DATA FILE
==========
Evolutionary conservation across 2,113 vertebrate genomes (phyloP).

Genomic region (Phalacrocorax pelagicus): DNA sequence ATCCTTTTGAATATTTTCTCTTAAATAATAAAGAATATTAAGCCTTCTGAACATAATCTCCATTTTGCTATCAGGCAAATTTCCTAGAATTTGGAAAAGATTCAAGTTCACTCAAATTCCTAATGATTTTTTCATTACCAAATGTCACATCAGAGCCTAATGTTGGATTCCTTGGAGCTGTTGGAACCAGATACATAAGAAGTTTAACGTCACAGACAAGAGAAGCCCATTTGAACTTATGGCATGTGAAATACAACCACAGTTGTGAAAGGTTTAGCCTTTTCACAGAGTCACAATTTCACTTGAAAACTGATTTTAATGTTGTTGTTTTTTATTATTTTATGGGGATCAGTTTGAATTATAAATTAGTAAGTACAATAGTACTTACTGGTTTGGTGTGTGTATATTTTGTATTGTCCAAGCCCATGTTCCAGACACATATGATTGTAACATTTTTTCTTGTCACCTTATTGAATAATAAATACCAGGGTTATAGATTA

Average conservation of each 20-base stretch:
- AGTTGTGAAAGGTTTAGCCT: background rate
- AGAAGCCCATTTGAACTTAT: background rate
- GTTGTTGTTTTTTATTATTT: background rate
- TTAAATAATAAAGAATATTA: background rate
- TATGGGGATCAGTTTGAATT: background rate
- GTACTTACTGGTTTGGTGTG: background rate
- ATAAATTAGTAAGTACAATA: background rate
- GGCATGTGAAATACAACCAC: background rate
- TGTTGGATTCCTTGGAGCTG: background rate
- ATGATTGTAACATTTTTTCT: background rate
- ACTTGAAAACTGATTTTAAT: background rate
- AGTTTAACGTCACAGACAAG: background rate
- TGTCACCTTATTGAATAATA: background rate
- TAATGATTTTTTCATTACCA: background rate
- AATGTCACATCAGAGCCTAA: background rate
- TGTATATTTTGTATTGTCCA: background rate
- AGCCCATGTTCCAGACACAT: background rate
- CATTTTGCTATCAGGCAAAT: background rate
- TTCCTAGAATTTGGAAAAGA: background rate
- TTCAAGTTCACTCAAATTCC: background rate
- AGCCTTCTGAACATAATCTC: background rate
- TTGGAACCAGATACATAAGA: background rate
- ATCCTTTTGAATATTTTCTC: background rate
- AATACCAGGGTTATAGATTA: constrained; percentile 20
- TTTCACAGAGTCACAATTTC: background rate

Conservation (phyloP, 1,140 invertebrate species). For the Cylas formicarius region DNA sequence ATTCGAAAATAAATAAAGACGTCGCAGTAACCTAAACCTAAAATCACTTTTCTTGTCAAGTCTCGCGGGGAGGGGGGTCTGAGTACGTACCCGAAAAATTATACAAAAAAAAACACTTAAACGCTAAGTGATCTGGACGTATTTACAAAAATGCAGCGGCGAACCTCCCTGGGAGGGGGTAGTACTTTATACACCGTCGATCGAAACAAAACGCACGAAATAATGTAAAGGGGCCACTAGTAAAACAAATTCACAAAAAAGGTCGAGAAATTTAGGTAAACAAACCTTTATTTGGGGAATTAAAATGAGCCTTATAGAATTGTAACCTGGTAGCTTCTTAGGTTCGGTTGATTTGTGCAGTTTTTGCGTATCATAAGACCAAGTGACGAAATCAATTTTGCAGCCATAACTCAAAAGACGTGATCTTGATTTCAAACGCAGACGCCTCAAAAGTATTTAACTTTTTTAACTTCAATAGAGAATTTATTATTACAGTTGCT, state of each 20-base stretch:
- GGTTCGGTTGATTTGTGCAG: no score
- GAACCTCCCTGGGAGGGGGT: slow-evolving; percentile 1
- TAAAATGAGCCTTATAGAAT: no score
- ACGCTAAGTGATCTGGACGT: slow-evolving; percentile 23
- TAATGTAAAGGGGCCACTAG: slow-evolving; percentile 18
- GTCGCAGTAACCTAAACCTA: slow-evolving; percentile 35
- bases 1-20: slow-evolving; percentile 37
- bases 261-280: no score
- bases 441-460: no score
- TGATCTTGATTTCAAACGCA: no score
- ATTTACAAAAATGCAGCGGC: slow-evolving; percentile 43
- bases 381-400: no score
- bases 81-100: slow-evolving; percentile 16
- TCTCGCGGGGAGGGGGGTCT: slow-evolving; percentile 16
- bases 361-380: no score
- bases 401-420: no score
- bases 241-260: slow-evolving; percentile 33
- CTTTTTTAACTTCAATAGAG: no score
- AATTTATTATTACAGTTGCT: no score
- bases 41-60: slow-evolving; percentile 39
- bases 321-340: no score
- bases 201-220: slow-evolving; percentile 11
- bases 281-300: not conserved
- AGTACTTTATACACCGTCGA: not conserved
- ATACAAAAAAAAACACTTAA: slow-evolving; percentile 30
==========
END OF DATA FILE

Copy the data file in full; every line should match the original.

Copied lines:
Evolutionary conservation across 2,113 vertebrate genomes (phyloP).

Genomic region (Phalacrocorax pelagicus): DNA sequence ATCCTTTTGAATATTTTCTCTTAAATAATAAAGAATATTAAGCCTTCTGAACATAATCTCCATTTTGCTATCAGGCAAATTTCCTAGAATTTGGAAAAGATTCAAGTTCACTCAAATTCCTAATGATTTTTTCATTACCAAATGTCACATCAGAGCCTAATGTTGGATTCCTTGGAGCTGTTGGAACCAGATACATAAGAAGTTTAACGTCACAGACAAGAGAAGCCCATTTGAACTTATGGCATGTGAAATACAACCACAGTTGTGAAAGGTTTAGCCTTTTCACAGAGTCACAATTTCACTTGAAAACTGATTTTAATGTTGTTGTTTTTTATTATTTTATGGGGATCAGTTTGAATTATAAATTAGTAAGTACAATAGTACTTACTGGTTTGGTGTGTGTATATTTTGTATTGTCCAAGCCCATGTTCCAGACACATATGATTGTAACATTTTTTCTTGTCACCTTATTGAATAATAAATACCAGGGTTATAGATTA

Average conservation of each 20-base stretch:
- AGTTGTGAAAGGTTTAGCCT: background rate
- AGAAGCCCATTTGAACTTAT: background rate
- GTTGTTGTTTTTTATTATTT: background rate
- TTAAATAATAAAGAATATTA: background rate
- TATGGGGATCAGTTTGAATT: background rate
- GTACTTACTGGTTTGGTGTG: background rate
- ATAAATTAGTAAGTACAATA: background rate
- GGCATGTGAAATACAACCAC: background rate
- TGTTGGATTCCTTGGAGCTG: background rate
- ATGATTGTAACATTTTTTCT: background rate
- ACTTGAAAACTGATTTTAAT: background rate
- AGTTTAACGTCACAGACAAG: background rate
- TGTCACCTTATTGAATAATA: background rate
- TAATGATTTTTTCATTACCA: background rate
- AATGTCACATCAGAGCCTAA: background rate
- TGTATATTTTGTATTGTCCA: background rate
- AGCCCATGTTCCAGACACAT: background rate
- CATTTTGCTATCAGGCAAAT: background rate
- TTCCTAGAATTTGGAAAAGA: background rate
- TTCAAGTTCACTCAAATTCC: background rate
- AGCCTTCTGAACATAATCTC: background rate
- TTGGAACCAGATACATAAGA: background rate
- ATCCTTTTGAATATTTTCTC: background rate
- AATACCAGGGTTATAGATTA: constrained; percentile 20
- TTTCACAGAGTCACAATTTC: background rate

Conservation (phyloP, 1,140 invertebrate species). For the Cylas formicarius region DNA sequence ATTCGAAAATAAATAAAGACGTCGCAGTAACCTAAACCTAAAATCACTTTTCTTGTCAAGTCTCGCGGGGAGGGGGGTCTGAGTACGTACCCGAAAAATTATACAAAAAAAAACACTTAAACGCTAAGTGATCTGGACGTATTTACAAAAATGCAGCGGCGAACCTCCCTGGGAGGGGGTAGTACTTTATACACCGTCGATCGAAACAAAACGCACGAAATAATGTAAAGGGGCCACTAGTAAAACAAATTCACAAAAAAGGTCGAGAAATTTAGGTAAACAAACCTTTATTTGGGGAATTAAAATGAGCCTTATAGAATTGTAACCTGGTAGCTTCTTAGGTTCGGTTGATTTGTGCAGTTTTTGCGTATCATAAGACCAAGTGACGAAATCAATTTTGCAGCCATAACTCAAAAGACGTGATCTTGATTTCAAACGCAGACGCCTCAAAAGTATTTAACTTTTTTAACTTCAATAGAGAATTTATTATTACAGTTGCT, state of each 20-base stretch:
- GGTTCGGTTGATTTGTGCAG: no score
- GAACCTCCCTGGGAGGGGGT: slow-evolving; percentile 1
- TAAAATGAGCCTTATAGAAT: no score
- ACGCTAAGTGATCTGGACGT: slow-evolving; percentile 23
- TAATGTAAAGGGGCCACTAG: slow-evolving; percentile 18
- GTCGCAGTAACCTAAACCTA: slow-evolving; percentile 35
- bases 1-20: slow-evolving; percentile 37
- bases 261-280: no score
- bases 441-460: no score
- TGATCTTGATTTCAAACGCA: no score
- ATTTACAAAAATGCAGCGGC: slow-evolving; percentile 43
- bases 381-400: no score
- bases 81-100: slow-evolving; percentile 16
- TCTCGCGGGGAGGGGGGTCT: slow-evolving; percentile 16
- bases 361-380: no score
- bases 401-420: no score
- bases 241-260: slow-evolving; percentile 33
- CTTTTTTAACTTCAATAGAG: no score
- AATTTATTATTACAGTTGCT: no score
- bases 41-60: slow-evolving; percentile 39
- bases 321-340: no score
- bases 201-220: slow-evolving; percentile 11
- bases 281-300: not conserved
- AGTACTTTATACACCGTCGA: not conserved
- ATACAAAAAAAAACACTTAA: slow-evolving; percentile 30